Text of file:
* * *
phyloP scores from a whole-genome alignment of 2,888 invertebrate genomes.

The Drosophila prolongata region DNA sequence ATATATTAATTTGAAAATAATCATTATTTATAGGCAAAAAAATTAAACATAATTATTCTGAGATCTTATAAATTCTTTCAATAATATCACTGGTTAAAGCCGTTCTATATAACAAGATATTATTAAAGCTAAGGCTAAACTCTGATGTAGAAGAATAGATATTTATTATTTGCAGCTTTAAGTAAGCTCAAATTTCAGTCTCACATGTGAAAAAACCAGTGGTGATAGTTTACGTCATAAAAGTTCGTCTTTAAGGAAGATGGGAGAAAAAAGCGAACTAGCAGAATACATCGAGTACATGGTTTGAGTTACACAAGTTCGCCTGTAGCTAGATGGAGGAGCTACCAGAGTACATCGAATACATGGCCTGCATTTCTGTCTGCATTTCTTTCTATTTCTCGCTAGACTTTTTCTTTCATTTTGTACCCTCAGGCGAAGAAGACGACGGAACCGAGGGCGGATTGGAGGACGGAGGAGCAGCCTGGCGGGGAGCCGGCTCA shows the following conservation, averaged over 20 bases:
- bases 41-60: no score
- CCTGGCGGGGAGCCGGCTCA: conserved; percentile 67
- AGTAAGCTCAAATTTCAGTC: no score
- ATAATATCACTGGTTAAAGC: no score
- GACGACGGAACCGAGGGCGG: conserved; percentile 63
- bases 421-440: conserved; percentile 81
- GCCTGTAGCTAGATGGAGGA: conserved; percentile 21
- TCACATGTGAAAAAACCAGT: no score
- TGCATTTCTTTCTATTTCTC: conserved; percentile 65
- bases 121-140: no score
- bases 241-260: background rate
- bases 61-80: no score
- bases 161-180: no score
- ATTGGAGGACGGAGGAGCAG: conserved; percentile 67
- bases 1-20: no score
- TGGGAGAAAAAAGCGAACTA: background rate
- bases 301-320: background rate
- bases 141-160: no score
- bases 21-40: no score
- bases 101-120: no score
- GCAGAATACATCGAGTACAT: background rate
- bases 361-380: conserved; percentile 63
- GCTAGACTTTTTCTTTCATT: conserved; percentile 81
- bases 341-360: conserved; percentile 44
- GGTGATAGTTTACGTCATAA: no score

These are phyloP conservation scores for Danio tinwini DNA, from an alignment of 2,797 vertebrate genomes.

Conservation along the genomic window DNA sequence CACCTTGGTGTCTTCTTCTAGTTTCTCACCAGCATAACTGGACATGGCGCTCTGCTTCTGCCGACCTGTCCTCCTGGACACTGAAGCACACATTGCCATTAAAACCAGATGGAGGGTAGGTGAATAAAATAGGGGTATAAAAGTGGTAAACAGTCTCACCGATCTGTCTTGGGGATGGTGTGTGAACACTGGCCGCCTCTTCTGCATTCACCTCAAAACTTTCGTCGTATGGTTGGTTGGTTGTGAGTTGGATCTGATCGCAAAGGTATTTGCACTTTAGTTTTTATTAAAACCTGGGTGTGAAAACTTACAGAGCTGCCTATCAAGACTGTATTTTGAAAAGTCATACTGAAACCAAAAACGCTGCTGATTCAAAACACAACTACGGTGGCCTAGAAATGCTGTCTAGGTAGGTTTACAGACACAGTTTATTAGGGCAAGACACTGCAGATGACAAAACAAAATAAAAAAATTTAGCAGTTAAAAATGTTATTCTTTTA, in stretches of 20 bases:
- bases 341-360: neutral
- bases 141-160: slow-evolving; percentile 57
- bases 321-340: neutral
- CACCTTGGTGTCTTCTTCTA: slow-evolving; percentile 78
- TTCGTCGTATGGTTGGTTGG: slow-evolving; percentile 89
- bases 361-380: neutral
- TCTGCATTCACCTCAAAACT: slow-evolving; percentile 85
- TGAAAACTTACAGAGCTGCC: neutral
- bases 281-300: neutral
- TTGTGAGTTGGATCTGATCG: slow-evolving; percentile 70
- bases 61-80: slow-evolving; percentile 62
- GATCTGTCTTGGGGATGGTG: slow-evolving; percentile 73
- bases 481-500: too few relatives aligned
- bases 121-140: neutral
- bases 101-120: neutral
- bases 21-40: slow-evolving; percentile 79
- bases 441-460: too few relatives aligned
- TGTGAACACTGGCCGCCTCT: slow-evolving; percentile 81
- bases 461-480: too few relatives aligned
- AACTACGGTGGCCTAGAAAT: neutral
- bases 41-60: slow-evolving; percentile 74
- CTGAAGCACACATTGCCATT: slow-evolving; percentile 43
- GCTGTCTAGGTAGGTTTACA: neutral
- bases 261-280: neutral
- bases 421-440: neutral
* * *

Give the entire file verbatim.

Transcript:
phyloP scores from a whole-genome alignment of 2,888 invertebrate genomes.

The Drosophila prolongata region DNA sequence ATATATTAATTTGAAAATAATCATTATTTATAGGCAAAAAAATTAAACATAATTATTCTGAGATCTTATAAATTCTTTCAATAATATCACTGGTTAAAGCCGTTCTATATAACAAGATATTATTAAAGCTAAGGCTAAACTCTGATGTAGAAGAATAGATATTTATTATTTGCAGCTTTAAGTAAGCTCAAATTTCAGTCTCACATGTGAAAAAACCAGTGGTGATAGTTTACGTCATAAAAGTTCGTCTTTAAGGAAGATGGGAGAAAAAAGCGAACTAGCAGAATACATCGAGTACATGGTTTGAGTTACACAAGTTCGCCTGTAGCTAGATGGAGGAGCTACCAGAGTACATCGAATACATGGCCTGCATTTCTGTCTGCATTTCTTTCTATTTCTCGCTAGACTTTTTCTTTCATTTTGTACCCTCAGGCGAAGAAGACGACGGAACCGAGGGCGGATTGGAGGACGGAGGAGCAGCCTGGCGGGGAGCCGGCTCA shows the following conservation, averaged over 20 bases:
- bases 41-60: no score
- CCTGGCGGGGAGCCGGCTCA: conserved; percentile 67
- AGTAAGCTCAAATTTCAGTC: no score
- ATAATATCACTGGTTAAAGC: no score
- GACGACGGAACCGAGGGCGG: conserved; percentile 63
- bases 421-440: conserved; percentile 81
- GCCTGTAGCTAGATGGAGGA: conserved; percentile 21
- TCACATGTGAAAAAACCAGT: no score
- TGCATTTCTTTCTATTTCTC: conserved; percentile 65
- bases 121-140: no score
- bases 241-260: background rate
- bases 61-80: no score
- bases 161-180: no score
- ATTGGAGGACGGAGGAGCAG: conserved; percentile 67
- bases 1-20: no score
- TGGGAGAAAAAAGCGAACTA: background rate
- bases 301-320: background rate
- bases 141-160: no score
- bases 21-40: no score
- bases 101-120: no score
- GCAGAATACATCGAGTACAT: background rate
- bases 361-380: conserved; percentile 63
- GCTAGACTTTTTCTTTCATT: conserved; percentile 81
- bases 341-360: conserved; percentile 44
- GGTGATAGTTTACGTCATAA: no score

These are phyloP conservation scores for Danio tinwini DNA, from an alignment of 2,797 vertebrate genomes.

Conservation along the genomic window DNA sequence CACCTTGGTGTCTTCTTCTAGTTTCTCACCAGCATAACTGGACATGGCGCTCTGCTTCTGCCGACCTGTCCTCCTGGACACTGAAGCACACATTGCCATTAAAACCAGATGGAGGGTAGGTGAATAAAATAGGGGTATAAAAGTGGTAAACAGTCTCACCGATCTGTCTTGGGGATGGTGTGTGAACACTGGCCGCCTCTTCTGCATTCACCTCAAAACTTTCGTCGTATGGTTGGTTGGTTGTGAGTTGGATCTGATCGCAAAGGTATTTGCACTTTAGTTTTTATTAAAACCTGGGTGTGAAAACTTACAGAGCTGCCTATCAAGACTGTATTTTGAAAAGTCATACTGAAACCAAAAACGCTGCTGATTCAAAACACAACTACGGTGGCCTAGAAATGCTGTCTAGGTAGGTTTACAGACACAGTTTATTAGGGCAAGACACTGCAGATGACAAAACAAAATAAAAAAATTTAGCAGTTAAAAATGTTATTCTTTTA, in stretches of 20 bases:
- bases 341-360: neutral
- bases 141-160: slow-evolving; percentile 57
- bases 321-340: neutral
- CACCTTGGTGTCTTCTTCTA: slow-evolving; percentile 78
- TTCGTCGTATGGTTGGTTGG: slow-evolving; percentile 89
- bases 361-380: neutral
- TCTGCATTCACCTCAAAACT: slow-evolving; percentile 85
- TGAAAACTTACAGAGCTGCC: neutral
- bases 281-300: neutral
- TTGTGAGTTGGATCTGATCG: slow-evolving; percentile 70
- bases 61-80: slow-evolving; percentile 62
- GATCTGTCTTGGGGATGGTG: slow-evolving; percentile 73
- bases 481-500: too few relatives aligned
- bases 121-140: neutral
- bases 101-120: neutral
- bases 21-40: slow-evolving; percentile 79
- bases 441-460: too few relatives aligned
- TGTGAACACTGGCCGCCTCT: slow-evolving; percentile 81
- bases 461-480: too few relatives aligned
- AACTACGGTGGCCTAGAAAT: neutral
- bases 41-60: slow-evolving; percentile 74
- CTGAAGCACACATTGCCATT: slow-evolving; percentile 43
- GCTGTCTAGGTAGGTTTACA: neutral
- bases 261-280: neutral
- bases 421-440: neutral